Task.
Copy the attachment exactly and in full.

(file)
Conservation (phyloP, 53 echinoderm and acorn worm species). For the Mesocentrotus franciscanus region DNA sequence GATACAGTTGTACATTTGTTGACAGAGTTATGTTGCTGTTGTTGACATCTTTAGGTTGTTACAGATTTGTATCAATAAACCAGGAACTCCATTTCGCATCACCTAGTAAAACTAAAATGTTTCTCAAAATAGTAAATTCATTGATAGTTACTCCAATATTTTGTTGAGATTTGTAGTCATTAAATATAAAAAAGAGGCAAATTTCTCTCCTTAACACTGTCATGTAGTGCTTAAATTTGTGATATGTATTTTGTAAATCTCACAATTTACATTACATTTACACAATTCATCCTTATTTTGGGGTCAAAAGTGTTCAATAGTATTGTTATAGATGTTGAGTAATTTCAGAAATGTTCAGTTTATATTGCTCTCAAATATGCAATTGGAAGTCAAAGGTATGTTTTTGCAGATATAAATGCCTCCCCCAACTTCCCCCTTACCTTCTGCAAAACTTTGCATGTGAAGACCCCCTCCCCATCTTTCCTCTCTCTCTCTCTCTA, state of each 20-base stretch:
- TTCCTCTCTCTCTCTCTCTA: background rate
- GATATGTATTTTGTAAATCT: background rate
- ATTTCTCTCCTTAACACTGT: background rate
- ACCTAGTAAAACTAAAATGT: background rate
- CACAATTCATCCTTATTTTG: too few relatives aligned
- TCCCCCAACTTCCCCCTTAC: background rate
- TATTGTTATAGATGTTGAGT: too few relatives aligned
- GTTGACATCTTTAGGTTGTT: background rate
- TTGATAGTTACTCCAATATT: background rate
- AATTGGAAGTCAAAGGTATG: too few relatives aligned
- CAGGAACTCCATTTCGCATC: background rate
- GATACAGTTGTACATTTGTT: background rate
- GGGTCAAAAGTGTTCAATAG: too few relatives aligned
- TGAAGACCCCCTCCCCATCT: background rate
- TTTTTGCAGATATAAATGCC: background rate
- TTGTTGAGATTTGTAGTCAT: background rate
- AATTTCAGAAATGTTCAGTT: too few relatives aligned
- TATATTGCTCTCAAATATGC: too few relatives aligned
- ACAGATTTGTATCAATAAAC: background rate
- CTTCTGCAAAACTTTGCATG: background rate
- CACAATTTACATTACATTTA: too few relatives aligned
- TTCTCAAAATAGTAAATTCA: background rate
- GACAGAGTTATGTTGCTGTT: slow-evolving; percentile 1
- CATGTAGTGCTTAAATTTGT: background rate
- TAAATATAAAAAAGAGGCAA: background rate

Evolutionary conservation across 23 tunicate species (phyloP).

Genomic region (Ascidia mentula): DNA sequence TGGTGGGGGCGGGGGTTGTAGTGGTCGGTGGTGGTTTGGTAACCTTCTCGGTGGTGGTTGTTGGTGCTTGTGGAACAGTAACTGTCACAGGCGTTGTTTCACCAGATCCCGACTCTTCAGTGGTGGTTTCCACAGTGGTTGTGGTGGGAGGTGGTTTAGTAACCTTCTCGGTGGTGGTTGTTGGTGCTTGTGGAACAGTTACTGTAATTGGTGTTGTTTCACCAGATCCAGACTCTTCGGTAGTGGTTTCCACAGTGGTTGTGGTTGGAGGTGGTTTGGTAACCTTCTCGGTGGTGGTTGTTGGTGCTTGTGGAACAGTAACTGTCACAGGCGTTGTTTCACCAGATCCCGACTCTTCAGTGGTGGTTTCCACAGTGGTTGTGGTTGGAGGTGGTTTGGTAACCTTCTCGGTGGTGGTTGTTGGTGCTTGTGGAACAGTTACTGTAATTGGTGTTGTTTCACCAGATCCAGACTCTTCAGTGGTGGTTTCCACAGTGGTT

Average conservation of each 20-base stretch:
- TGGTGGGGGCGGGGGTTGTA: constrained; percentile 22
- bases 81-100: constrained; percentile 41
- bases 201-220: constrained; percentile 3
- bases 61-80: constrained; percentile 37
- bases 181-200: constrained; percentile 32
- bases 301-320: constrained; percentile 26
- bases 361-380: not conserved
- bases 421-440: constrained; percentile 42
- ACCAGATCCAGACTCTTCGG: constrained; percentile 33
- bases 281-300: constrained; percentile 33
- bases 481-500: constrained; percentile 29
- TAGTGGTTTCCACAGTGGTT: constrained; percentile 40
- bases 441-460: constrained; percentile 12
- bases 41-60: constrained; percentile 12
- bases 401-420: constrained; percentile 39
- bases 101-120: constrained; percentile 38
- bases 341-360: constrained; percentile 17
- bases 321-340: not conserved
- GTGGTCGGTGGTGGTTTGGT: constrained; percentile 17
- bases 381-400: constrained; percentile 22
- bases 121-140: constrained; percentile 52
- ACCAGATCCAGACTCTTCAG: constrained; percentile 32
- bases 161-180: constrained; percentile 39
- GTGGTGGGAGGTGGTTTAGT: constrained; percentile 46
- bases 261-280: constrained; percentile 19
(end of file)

Conservation (phyloP, 53 echinoderm and acorn worm species). For the Mesocentrotus franciscanus region DNA sequence GATACAGTTGTACATTTGTTGACAGAGTTATGTTGCTGTTGTTGACATCTTTAGGTTGTTACAGATTTGTATCAATAAACCAGGAACTCCATTTCGCATCACCTAGTAAAACTAAAATGTTTCTCAAAATAGTAAATTCATTGATAGTTACTCCAATATTTTGTTGAGATTTGTAGTCATTAAATATAAAAAAGAGGCAAATTTCTCTCCTTAACACTGTCATGTAGTGCTTAAATTTGTGATATGTATTTTGTAAATCTCACAATTTACATTACATTTACACAATTCATCCTTATTTTGGGGTCAAAAGTGTTCAATAGTATTGTTATAGATGTTGAGTAATTTCAGAAATGTTCAGTTTATATTGCTCTCAAATATGCAATTGGAAGTCAAAGGTATGTTTTTGCAGATATAAATGCCTCCCCCAACTTCCCCCTTACCTTCTGCAAAACTTTGCATGTGAAGACCCCCTCCCCATCTTTCCTCTCTCTCTCTCTCTA, state of each 20-base stretch:
- TTCCTCTCTCTCTCTCTCTA: background rate
- GATATGTATTTTGTAAATCT: background rate
- ATTTCTCTCCTTAACACTGT: background rate
- ACCTAGTAAAACTAAAATGT: background rate
- CACAATTCATCCTTATTTTG: too few relatives aligned
- TCCCCCAACTTCCCCCTTAC: background rate
- TATTGTTATAGATGTTGAGT: too few relatives aligned
- GTTGACATCTTTAGGTTGTT: background rate
- TTGATAGTTACTCCAATATT: background rate
- AATTGGAAGTCAAAGGTATG: too few relatives aligned
- CAGGAACTCCATTTCGCATC: background rate
- GATACAGTTGTACATTTGTT: background rate
- GGGTCAAAAGTGTTCAATAG: too few relatives aligned
- TGAAGACCCCCTCCCCATCT: background rate
- TTTTTGCAGATATAAATGCC: background rate
- TTGTTGAGATTTGTAGTCAT: background rate
- AATTTCAGAAATGTTCAGTT: too few relatives aligned
- TATATTGCTCTCAAATATGC: too few relatives aligned
- ACAGATTTGTATCAATAAAC: background rate
- CTTCTGCAAAACTTTGCATG: background rate
- CACAATTTACATTACATTTA: too few relatives aligned
- TTCTCAAAATAGTAAATTCA: background rate
- GACAGAGTTATGTTGCTGTT: slow-evolving; percentile 1
- CATGTAGTGCTTAAATTTGT: background rate
- TAAATATAAAAAAGAGGCAA: background rate

Evolutionary conservation across 23 tunicate species (phyloP).

Genomic region (Ascidia mentula): DNA sequence TGGTGGGGGCGGGGGTTGTAGTGGTCGGTGGTGGTTTGGTAACCTTCTCGGTGGTGGTTGTTGGTGCTTGTGGAACAGTAACTGTCACAGGCGTTGTTTCACCAGATCCCGACTCTTCAGTGGTGGTTTCCACAGTGGTTGTGGTGGGAGGTGGTTTAGTAACCTTCTCGGTGGTGGTTGTTGGTGCTTGTGGAACAGTTACTGTAATTGGTGTTGTTTCACCAGATCCAGACTCTTCGGTAGTGGTTTCCACAGTGGTTGTGGTTGGAGGTGGTTTGGTAACCTTCTCGGTGGTGGTTGTTGGTGCTTGTGGAACAGTAACTGTCACAGGCGTTGTTTCACCAGATCCCGACTCTTCAGTGGTGGTTTCCACAGTGGTTGTGGTTGGAGGTGGTTTGGTAACCTTCTCGGTGGTGGTTGTTGGTGCTTGTGGAACAGTTACTGTAATTGGTGTTGTTTCACCAGATCCAGACTCTTCAGTGGTGGTTTCCACAGTGGTT

Average conservation of each 20-base stretch:
- TGGTGGGGGCGGGGGTTGTA: constrained; percentile 22
- bases 81-100: constrained; percentile 41
- bases 201-220: constrained; percentile 3
- bases 61-80: constrained; percentile 37
- bases 181-200: constrained; percentile 32
- bases 301-320: constrained; percentile 26
- bases 361-380: not conserved
- bases 421-440: constrained; percentile 42
- ACCAGATCCAGACTCTTCGG: constrained; percentile 33
- bases 281-300: constrained; percentile 33
- bases 481-500: constrained; percentile 29
- TAGTGGTTTCCACAGTGGTT: constrained; percentile 40
- bases 441-460: constrained; percentile 12
- bases 41-60: constrained; percentile 12
- bases 401-420: constrained; percentile 39
- bases 101-120: constrained; percentile 38
- bases 341-360: constrained; percentile 17
- bases 321-340: not conserved
- GTGGTCGGTGGTGGTTTGGT: constrained; percentile 17
- bases 381-400: constrained; percentile 22
- bases 121-140: constrained; percentile 52
- ACCAGATCCAGACTCTTCAG: constrained; percentile 32
- bases 161-180: constrained; percentile 39
- GTGGTGGGAGGTGGTTTAGT: constrained; percentile 46
- bases 261-280: constrained; percentile 19